“Last Friday, only 13 or 14 sites offered namaz,” he said. “We are not sure if they will allow namaz in any public place next Friday.”

Indian Muslims perform Friday prayers in open space in Gurgaon [Pradeep Gaur/SOPA Images/LightRocket via Getty Images]

A recent report on the Scroll.in website stated that the city has at least eight such “flashpoints”, including corporate blocks in Districts 43 and 44, call centers in Districts 39 and 40, residential areas and factories in District 18, and The car market in District 12, the wealthy apartments in the third phase of the DLF community, and the relatively rudimentary residential areas and factories in District 37.

Muslims ask to build mosque land

In October, India’s powerful Interior Minister Amit Shah accused the main opposition Congress Party of implementing “appeasement politics” by allowing Muslims to pray on the road.

“Earlier, when I came here during the Congress Party’s administration, someone told me that the government had allowed the Namaz Expressway on Friday. Congress only does appeasement and cannot do any welfare work for the people,” Shah said. Uttarakhand, which is also under the control of the People’s Party, said in a speech.

The continued destruction of Hindu groups has become a cause of concern for Muslims in Gurgaon. Salim said the city government “should take this issue seriously” and prevent these groups from blocking more websites.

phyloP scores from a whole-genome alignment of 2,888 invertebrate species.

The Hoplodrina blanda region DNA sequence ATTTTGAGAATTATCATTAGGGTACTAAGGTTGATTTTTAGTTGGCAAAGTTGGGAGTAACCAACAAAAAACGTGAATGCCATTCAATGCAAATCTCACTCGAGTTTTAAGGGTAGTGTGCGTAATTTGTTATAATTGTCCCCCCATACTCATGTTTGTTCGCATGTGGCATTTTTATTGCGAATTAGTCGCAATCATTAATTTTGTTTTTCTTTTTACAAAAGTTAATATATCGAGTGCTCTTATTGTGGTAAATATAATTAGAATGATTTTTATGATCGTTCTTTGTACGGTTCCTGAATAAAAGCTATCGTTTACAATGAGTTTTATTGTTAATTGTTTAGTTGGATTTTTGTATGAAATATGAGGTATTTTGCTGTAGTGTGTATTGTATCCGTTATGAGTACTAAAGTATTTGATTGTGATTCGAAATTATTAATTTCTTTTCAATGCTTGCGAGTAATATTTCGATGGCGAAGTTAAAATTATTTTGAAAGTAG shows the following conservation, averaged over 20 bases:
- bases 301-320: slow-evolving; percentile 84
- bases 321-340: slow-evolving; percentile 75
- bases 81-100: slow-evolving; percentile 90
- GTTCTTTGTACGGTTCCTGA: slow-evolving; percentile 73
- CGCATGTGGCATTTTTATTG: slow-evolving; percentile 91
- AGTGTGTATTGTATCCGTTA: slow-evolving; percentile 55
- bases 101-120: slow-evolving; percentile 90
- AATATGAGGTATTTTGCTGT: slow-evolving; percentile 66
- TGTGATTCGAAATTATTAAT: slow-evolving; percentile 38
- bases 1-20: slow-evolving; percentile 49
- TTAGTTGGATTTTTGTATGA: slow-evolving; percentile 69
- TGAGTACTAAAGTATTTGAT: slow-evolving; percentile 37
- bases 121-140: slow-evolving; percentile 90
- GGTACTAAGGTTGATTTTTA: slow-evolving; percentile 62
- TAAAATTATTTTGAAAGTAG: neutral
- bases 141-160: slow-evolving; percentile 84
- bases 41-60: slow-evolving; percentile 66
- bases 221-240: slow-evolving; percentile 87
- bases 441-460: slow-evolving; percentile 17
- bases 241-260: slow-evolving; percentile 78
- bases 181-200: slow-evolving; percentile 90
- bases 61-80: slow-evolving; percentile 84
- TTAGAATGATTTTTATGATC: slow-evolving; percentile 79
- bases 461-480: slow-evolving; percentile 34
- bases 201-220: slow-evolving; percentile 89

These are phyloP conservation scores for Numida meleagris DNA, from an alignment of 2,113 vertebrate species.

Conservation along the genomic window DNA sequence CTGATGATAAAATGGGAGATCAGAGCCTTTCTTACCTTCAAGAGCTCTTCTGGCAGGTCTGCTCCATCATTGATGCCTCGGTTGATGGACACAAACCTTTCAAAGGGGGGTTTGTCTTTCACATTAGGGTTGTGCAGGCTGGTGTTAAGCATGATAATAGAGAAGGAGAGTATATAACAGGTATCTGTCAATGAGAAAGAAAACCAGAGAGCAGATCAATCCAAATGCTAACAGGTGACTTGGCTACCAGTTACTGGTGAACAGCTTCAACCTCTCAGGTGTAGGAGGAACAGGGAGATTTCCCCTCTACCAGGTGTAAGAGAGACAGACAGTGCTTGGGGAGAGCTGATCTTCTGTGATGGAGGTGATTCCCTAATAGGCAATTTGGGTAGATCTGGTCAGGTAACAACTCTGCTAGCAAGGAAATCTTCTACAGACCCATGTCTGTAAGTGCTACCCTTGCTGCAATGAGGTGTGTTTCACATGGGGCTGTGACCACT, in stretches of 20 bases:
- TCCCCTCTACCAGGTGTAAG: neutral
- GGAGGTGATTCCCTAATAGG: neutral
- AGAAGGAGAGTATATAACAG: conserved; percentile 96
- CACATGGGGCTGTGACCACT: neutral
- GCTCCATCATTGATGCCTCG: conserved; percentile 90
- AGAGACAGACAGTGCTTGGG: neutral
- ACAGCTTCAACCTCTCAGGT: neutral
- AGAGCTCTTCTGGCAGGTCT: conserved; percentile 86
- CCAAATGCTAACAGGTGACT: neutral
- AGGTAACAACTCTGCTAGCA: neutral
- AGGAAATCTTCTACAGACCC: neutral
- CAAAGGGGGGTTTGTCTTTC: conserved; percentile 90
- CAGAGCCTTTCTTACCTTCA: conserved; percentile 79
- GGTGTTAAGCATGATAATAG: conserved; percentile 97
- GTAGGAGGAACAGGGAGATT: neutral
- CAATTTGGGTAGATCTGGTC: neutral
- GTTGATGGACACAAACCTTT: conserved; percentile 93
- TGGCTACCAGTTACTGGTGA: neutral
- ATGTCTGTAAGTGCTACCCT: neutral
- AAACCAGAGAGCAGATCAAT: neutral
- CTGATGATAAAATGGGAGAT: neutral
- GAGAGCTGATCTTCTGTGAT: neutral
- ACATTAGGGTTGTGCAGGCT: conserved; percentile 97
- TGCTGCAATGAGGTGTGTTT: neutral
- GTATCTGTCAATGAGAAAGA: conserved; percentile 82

“We are avoiding any confrontation with these groups. We have asked our people not to engage in any verbal quarrels or any confrontations with them,” he said.

“If the government stops them before reaching the place of prayer, there will be no conflict.”

Last month, the Gurgaon government revoked the permits of 8 out of 37 designated public prayer places on the grounds of “opposition” from residents in the area.

Yash Garg, Gurugram’s deputy police commissioner, told Al Jazeera that Muslims pray at these 37 locations without “written permission” and that this was only done through the “community understanding” reached in 2018.

“There is no official permission because it is not a matter of rights in public places,” Gag said. “The police have been at the scene. The person who tried to sabotage has been arrested.”

Ahmed of the Gurgaon Muslim Council said that if the government provides land to build a new mosque, Muslims are prepared to stop praying in open spaces.

“We are not asking for land for free. We are ready to pay. But if they don’t provide us with land to build a mosque, where do we go to pray?” he asked.

Local Muslims say that many Waqf properties in Gurgaon have been invaded and they hope the government will return them to the community.

At the same time, civil society in Gurgaon has been trying to find a solution to the crisis. Last month, a local Indian businessman provided his place for Friday prayers and also opened some gurdwaras (Sikh temples) for the community.

Muslim groups hope that the opposition will raise this issue in the ongoing parliamentary meeting.

“The right-wing groups not only disrupted Friday’s prayers, but also deprived Muslims of their dignified prayers. Ahmed said this was an attempt to deliberately undermine the peace prayers and community harmony in this cosmopolitan city.

At the end of Friday prayers last week, Imam Shezad Khan prayed for community harmony between Hindus and Muslims.

“Muslims are Indian citizens just like Hindus. Our ancestors made great sacrifices for the freedom of this country,” he said with his hands folded.

“Oh God, please guide Hindus and Muslims to maintain unity in brotherhood.”